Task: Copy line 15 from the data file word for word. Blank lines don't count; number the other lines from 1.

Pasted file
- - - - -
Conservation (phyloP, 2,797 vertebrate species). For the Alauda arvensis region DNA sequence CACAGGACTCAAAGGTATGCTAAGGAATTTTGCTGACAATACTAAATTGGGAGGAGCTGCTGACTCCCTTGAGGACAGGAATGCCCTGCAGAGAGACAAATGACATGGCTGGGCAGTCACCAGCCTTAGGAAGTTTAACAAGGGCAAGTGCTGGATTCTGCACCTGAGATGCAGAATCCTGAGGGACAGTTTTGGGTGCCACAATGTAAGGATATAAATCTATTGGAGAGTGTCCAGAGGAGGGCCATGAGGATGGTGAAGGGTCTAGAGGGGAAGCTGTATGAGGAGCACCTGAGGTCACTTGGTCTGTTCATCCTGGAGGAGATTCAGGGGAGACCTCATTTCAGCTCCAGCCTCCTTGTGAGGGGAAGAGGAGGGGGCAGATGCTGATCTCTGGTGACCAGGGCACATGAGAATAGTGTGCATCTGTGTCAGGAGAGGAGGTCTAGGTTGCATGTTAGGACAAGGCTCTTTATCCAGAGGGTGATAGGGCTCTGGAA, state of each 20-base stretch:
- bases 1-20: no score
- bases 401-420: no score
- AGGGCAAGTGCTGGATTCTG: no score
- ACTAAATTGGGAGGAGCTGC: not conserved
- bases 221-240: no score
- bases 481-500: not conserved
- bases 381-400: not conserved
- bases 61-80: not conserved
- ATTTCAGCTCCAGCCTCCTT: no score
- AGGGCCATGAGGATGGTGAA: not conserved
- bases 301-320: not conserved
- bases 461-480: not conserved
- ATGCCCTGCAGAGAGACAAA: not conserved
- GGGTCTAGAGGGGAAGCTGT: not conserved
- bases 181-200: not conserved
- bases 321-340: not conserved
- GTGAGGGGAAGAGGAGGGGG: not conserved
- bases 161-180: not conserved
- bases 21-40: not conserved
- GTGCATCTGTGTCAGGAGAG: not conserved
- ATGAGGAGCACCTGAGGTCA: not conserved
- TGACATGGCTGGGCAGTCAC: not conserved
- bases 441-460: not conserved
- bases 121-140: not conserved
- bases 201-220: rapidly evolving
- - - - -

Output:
- GGGTCTAGAGGGGAAGCTGT: not conserved